This unit explores the various ways information and ideas about climate change are presented through a variety of media. This includes the evaluation of social media posts, research into climate change issues, and an exploration of contemporary art and artists. This was designed and taught in an honors 9th grade English Language Arts Classroom by Dr. Tavia Quaid in response to student interest in climate change and to reinforce key information literacy skills.
This interactive activity helps learners visualize the role of electrons in the formation of ionic and covalent chemical bonds. Students explore different types of chemical bonds by first viewing a single hydrogen atom in an electric field model. Next, students use sliders to change the electronegativity between two atoms -- a model to help them understand why some atoms are attracted. Finally, students experiment in making their own models: non-polar covalent, polar covalent, and ionic bonds. This item is part of the Concord Consortium, a nonprofit research and development organization dedicated to transforming education through technology.
This concept-building activity contains a set of sequenced simulations for investigating how atoms can be excited to give off radiation (photons). Students explore 3-dimensional models to learn about the nature of photons as "wave packets" of light, how photons are emitted, and the connection between an atom's electron configuration and how it absorbs light. Registered users are able to use free data capture tools to take snapshots, drag thumbnails, and submit responses. This item is part of the Concord Consortium, a nonprofit research and development organization dedicated to transforming education through technology.
Intermolecular attractions are responsible for everything from the temperatures at which substances boil to the power of your immune system in recognizing pathogens and the climbing ability of geckos! Feel the strength of London dispersion and dipole-dipole attractions, explore how intermolecular attractions affect boiling point and solubility, and investigate the special role of hydrogen bonds in DNA. Finally, design your own antibody based on intermolecular attractions.
The goal of the high school carbon sequestration in forests storyline is to build on the science of carbon sequestration from the middle school storyline. In this storyline, carbon sequestration refers to the removal of carbon (in the form of carbon dioxide) from the atmosphere through the process of photosynthesis. Carbon storage refers to the amount of carbon bound up in woody material above and below ground. High school students will develop an understanding of the variables and considerations that arise from managing forests for different purposes including carbon sequestration and other ecosystem services.
Students will be learning about the practices of regenerative agriculture and how regenerative agriculture is a solution to climate change. Embedded in the storyline are scientific concepts relating to carbon cycling and soil microbial activity. The storyline culminates with students creating an infographic that is intended for educating the community about regenerative agricultural practices.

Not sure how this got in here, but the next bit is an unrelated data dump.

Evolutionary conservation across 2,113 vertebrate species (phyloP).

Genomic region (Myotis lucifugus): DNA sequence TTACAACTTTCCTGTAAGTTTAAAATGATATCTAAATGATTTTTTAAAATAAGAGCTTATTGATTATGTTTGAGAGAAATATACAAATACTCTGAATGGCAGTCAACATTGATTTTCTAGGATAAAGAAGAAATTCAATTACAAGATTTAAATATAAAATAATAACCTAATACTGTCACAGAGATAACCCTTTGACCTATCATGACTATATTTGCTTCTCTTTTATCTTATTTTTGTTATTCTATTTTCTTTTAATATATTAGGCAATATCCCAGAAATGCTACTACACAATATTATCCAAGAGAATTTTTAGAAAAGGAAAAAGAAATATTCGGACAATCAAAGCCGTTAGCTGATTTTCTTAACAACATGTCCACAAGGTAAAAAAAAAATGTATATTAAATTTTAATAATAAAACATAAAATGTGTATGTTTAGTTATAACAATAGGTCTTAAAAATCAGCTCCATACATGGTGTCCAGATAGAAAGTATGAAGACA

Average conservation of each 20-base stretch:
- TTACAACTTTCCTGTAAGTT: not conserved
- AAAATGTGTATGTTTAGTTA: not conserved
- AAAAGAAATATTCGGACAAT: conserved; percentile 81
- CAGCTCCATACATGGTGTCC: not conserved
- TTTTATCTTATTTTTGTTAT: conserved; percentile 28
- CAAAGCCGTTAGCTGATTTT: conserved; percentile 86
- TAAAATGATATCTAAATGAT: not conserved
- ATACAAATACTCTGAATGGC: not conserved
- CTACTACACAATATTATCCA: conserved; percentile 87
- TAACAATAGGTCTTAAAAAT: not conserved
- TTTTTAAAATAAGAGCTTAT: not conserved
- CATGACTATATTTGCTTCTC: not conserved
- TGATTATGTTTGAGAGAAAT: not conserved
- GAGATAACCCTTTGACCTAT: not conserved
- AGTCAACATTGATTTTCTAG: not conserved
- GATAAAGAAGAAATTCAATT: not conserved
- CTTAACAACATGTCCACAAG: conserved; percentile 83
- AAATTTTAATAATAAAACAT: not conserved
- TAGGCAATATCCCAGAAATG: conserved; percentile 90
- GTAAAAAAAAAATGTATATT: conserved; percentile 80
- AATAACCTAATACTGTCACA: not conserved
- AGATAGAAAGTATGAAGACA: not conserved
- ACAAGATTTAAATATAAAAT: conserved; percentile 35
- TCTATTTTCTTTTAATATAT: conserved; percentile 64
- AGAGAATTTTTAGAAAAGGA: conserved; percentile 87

As the climate is changing, one of the many consequences is sea level rise, which is not a standalone factor, but is closely related to erosion and extreme weather/storm conditions. The majority of coastal houses, recreational parks, and other coastal buildings were built as sturdy but stagnant structures that do not adjust well to the changing elements. Coastal homes have been collapsing into the ocean and restaurants have been destroyed by storm waves. The economic damage has been accumulating. In this storyline, students will explore the reasons behind sea level rise looking at thermal expansion, glacial ice melt, and sea ice melt. Students will examine real scenarios of coastal damage in Washington state and evaluate current city and tribal resilience plans. Finally, students will evaluate the constraints of existing challenges and propose strategies for solving these challenges.
Solar energy in the form of light is available to organisms on Earth in abundance. Natural systems and other organisms have structures that function in ways to manage the interaction with and use of this energy. Using these natural examples, humans have (in the past) and continue to design and construct homes which manage solar energy in passive and active ways to reduce the need for energy from other sources. In this storyline, students will explore passive and active solar energy management through examples in the natural world. Students will use knowledge gained to design a building that maximizes the free and abundant energy gifts of the sun.
This is a solutions-oriented storyline that leads students through a series of investigations to quantify and qualify the ecosystem and social benefits of an urban forest. At the end of the storyline, students will be able to design, evaluate and refine a chosen solution for urban forest ecosystem benefits.
Students will engage in learning about the function and benefits of coastal wetlands and their role in adapting and mitigating rising carbon levels and sea level rise. Spatial and interactive planning tools will support students in collaboratively designing solutions to enhance coastal wetlands.